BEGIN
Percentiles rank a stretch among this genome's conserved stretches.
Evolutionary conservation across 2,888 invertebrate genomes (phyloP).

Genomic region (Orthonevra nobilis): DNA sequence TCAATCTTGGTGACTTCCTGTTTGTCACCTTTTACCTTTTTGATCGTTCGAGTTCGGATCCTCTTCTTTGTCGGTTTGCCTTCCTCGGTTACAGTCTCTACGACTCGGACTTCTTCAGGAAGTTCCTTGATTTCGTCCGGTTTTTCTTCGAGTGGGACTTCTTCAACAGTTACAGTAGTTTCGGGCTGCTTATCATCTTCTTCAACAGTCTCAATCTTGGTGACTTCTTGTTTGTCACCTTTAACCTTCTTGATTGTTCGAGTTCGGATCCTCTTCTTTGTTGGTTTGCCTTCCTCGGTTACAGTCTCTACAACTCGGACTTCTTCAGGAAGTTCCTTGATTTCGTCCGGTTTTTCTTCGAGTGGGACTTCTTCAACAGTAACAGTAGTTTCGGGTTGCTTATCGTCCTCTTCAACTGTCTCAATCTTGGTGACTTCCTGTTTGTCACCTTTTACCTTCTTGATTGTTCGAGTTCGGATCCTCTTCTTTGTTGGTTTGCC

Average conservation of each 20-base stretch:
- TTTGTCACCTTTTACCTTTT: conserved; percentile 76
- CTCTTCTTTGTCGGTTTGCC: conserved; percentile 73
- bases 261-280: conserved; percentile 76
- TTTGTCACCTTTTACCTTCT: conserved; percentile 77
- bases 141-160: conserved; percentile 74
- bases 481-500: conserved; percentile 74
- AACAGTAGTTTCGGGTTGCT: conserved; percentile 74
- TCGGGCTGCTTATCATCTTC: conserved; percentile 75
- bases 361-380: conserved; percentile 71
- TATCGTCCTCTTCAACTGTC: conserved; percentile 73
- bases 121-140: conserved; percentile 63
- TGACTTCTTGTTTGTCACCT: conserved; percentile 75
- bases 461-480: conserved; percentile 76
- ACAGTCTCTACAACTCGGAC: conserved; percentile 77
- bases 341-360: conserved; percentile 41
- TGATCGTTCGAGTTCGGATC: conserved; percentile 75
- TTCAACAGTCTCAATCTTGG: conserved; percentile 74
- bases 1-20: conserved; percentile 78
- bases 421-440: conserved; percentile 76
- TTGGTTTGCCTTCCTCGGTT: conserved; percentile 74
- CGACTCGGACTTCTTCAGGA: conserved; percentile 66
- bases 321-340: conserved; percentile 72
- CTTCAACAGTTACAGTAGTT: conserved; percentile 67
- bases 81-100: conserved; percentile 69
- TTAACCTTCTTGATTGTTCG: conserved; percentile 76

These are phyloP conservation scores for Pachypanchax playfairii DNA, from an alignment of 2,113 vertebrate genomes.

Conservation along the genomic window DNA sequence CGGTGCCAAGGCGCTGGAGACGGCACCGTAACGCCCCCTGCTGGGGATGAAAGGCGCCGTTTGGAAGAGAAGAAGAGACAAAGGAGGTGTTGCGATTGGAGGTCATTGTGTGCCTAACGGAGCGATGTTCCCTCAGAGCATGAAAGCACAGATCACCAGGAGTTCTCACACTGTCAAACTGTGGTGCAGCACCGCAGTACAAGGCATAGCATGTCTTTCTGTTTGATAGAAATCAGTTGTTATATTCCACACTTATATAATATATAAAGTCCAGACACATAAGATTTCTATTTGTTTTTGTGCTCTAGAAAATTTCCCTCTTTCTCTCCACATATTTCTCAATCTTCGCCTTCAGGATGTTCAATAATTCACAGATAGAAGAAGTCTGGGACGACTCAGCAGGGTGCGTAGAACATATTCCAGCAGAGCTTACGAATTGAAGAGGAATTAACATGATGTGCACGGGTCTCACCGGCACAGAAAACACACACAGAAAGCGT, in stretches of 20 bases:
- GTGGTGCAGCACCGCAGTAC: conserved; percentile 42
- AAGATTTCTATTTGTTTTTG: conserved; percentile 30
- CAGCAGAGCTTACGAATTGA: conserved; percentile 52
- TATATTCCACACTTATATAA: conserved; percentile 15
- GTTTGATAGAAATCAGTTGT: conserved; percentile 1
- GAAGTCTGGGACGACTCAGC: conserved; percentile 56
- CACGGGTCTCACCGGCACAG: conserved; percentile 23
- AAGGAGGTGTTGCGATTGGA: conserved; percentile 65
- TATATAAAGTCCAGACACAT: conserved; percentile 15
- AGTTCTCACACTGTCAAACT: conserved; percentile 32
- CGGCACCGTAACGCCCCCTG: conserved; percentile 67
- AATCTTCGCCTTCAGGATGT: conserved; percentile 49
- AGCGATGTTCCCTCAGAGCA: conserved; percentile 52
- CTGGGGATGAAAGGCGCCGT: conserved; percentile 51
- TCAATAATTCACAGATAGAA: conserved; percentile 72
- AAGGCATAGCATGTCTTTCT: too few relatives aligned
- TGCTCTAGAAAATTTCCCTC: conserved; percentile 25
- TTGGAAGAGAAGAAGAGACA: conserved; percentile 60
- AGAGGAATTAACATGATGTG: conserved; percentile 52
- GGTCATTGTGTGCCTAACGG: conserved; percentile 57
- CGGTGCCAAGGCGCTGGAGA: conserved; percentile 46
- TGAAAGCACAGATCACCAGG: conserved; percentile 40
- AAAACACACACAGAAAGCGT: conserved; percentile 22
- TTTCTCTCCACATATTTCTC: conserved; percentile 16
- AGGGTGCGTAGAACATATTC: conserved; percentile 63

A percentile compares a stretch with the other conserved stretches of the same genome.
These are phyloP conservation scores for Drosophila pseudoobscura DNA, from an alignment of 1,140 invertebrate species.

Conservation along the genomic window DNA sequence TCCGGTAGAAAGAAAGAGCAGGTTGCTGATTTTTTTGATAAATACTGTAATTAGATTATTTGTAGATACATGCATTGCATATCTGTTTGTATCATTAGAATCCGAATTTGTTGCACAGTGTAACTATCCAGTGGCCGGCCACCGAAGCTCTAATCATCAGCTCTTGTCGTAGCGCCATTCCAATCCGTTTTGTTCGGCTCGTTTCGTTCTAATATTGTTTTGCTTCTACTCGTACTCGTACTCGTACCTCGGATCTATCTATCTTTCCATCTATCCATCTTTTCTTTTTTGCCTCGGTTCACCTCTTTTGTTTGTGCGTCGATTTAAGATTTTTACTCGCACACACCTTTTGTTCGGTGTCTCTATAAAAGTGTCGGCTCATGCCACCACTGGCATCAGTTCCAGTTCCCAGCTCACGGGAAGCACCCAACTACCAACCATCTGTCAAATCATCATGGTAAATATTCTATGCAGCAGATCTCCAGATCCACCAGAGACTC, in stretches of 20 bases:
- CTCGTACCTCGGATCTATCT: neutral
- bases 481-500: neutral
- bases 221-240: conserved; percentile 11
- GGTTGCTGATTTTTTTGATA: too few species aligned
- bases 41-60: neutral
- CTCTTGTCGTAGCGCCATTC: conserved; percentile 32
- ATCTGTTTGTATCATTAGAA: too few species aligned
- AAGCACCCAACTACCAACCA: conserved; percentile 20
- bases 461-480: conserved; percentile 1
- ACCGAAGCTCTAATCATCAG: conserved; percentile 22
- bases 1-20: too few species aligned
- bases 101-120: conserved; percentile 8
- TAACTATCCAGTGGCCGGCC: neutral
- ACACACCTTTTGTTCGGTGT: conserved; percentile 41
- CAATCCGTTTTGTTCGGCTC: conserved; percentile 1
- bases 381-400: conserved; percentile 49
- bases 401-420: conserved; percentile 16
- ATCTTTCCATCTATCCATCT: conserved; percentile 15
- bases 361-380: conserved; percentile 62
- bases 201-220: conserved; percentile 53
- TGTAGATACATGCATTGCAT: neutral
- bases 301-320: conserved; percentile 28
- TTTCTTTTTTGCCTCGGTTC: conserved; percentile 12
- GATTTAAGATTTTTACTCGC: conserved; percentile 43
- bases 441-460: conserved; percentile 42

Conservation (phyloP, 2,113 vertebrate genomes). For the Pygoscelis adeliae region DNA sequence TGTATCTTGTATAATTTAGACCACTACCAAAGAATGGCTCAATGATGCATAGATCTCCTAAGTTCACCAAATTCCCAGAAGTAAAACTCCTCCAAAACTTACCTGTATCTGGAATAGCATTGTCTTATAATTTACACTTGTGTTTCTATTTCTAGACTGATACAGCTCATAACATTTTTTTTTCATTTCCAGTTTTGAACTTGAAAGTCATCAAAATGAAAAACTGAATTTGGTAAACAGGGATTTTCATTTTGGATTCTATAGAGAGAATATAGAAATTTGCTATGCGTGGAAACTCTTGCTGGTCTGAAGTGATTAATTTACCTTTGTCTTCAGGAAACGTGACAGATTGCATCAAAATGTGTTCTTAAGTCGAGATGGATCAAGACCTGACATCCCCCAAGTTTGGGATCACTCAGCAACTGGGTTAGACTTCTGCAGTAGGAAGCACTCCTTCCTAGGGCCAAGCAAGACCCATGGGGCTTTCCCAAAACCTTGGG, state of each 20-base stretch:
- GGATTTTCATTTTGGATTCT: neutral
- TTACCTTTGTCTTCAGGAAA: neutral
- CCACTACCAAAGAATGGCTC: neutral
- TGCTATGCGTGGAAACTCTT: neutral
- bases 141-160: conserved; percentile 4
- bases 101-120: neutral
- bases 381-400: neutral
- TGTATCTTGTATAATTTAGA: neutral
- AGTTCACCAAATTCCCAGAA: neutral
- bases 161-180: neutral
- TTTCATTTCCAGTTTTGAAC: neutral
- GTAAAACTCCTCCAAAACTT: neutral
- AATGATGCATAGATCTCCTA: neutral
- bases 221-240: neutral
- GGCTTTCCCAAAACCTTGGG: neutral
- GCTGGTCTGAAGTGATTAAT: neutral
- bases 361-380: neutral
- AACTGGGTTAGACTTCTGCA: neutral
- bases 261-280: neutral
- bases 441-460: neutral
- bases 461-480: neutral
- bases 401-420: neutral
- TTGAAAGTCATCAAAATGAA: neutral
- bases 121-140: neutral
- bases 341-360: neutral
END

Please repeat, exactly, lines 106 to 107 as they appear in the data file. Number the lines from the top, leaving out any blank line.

- bases 461-480: neutral
- bases 401-420: neutral